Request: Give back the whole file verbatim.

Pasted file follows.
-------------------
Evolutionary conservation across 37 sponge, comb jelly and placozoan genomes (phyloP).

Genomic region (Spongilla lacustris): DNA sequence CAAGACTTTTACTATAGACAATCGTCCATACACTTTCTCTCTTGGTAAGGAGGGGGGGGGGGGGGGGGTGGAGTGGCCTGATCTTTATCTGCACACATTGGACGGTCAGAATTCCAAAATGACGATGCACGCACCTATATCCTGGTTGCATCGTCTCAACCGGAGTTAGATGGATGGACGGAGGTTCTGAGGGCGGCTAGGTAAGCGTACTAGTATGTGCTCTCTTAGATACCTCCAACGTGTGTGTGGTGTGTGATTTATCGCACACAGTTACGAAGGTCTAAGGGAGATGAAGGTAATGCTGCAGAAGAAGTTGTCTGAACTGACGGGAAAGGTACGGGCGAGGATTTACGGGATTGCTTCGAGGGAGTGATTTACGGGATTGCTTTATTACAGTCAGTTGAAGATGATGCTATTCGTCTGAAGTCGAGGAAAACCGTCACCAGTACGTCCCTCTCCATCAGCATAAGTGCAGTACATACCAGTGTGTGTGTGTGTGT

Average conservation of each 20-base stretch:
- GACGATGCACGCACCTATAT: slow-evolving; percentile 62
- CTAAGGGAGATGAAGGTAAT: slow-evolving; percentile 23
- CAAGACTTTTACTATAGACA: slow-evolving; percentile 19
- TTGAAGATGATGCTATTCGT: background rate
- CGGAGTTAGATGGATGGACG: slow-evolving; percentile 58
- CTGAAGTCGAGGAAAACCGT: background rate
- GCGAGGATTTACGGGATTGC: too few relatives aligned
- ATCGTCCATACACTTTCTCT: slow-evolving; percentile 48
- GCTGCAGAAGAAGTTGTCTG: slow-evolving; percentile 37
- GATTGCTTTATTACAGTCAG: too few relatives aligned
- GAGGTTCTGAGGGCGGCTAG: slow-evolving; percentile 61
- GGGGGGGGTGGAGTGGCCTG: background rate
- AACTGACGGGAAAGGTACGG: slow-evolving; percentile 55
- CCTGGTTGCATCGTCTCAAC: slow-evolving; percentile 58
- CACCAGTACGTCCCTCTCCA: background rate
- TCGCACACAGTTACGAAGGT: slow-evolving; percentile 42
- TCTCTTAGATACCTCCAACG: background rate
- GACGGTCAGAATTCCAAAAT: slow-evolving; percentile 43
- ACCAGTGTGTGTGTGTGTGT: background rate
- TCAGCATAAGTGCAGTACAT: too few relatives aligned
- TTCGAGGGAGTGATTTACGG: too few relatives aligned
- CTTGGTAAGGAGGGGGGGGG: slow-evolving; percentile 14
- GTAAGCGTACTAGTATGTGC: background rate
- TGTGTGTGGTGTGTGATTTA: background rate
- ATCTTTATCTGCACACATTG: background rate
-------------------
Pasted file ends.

Evolutionary conservation across 37 sponge, comb jelly and placozoan genomes (phyloP).

Genomic region (Spongilla lacustris): DNA sequence CAAGACTTTTACTATAGACAATCGTCCATACACTTTCTCTCTTGGTAAGGAGGGGGGGGGGGGGGGGGTGGAGTGGCCTGATCTTTATCTGCACACATTGGACGGTCAGAATTCCAAAATGACGATGCACGCACCTATATCCTGGTTGCATCGTCTCAACCGGAGTTAGATGGATGGACGGAGGTTCTGAGGGCGGCTAGGTAAGCGTACTAGTATGTGCTCTCTTAGATACCTCCAACGTGTGTGTGGTGTGTGATTTATCGCACACAGTTACGAAGGTCTAAGGGAGATGAAGGTAATGCTGCAGAAGAAGTTGTCTGAACTGACGGGAAAGGTACGGGCGAGGATTTACGGGATTGCTTCGAGGGAGTGATTTACGGGATTGCTTTATTACAGTCAGTTGAAGATGATGCTATTCGTCTGAAGTCGAGGAAAACCGTCACCAGTACGTCCCTCTCCATCAGCATAAGTGCAGTACATACCAGTGTGTGTGTGTGTGT

Average conservation of each 20-base stretch:
- GACGATGCACGCACCTATAT: slow-evolving; percentile 62
- CTAAGGGAGATGAAGGTAAT: slow-evolving; percentile 23
- CAAGACTTTTACTATAGACA: slow-evolving; percentile 19
- TTGAAGATGATGCTATTCGT: background rate
- CGGAGTTAGATGGATGGACG: slow-evolving; percentile 58
- CTGAAGTCGAGGAAAACCGT: background rate
- GCGAGGATTTACGGGATTGC: too few relatives aligned
- ATCGTCCATACACTTTCTCT: slow-evolving; percentile 48
- GCTGCAGAAGAAGTTGTCTG: slow-evolving; percentile 37
- GATTGCTTTATTACAGTCAG: too few relatives aligned
- GAGGTTCTGAGGGCGGCTAG: slow-evolving; percentile 61
- GGGGGGGGTGGAGTGGCCTG: background rate
- AACTGACGGGAAAGGTACGG: slow-evolving; percentile 55
- CCTGGTTGCATCGTCTCAAC: slow-evolving; percentile 58
- CACCAGTACGTCCCTCTCCA: background rate
- TCGCACACAGTTACGAAGGT: slow-evolving; percentile 42
- TCTCTTAGATACCTCCAACG: background rate
- GACGGTCAGAATTCCAAAAT: slow-evolving; percentile 43
- ACCAGTGTGTGTGTGTGTGT: background rate
- TCAGCATAAGTGCAGTACAT: too few relatives aligned
- TTCGAGGGAGTGATTTACGG: too few relatives aligned
- CTTGGTAAGGAGGGGGGGGG: slow-evolving; percentile 14
- GTAAGCGTACTAGTATGTGC: background rate
- TGTGTGTGGTGTGTGATTTA: background rate
- ATCTTTATCTGCACACATTG: background rate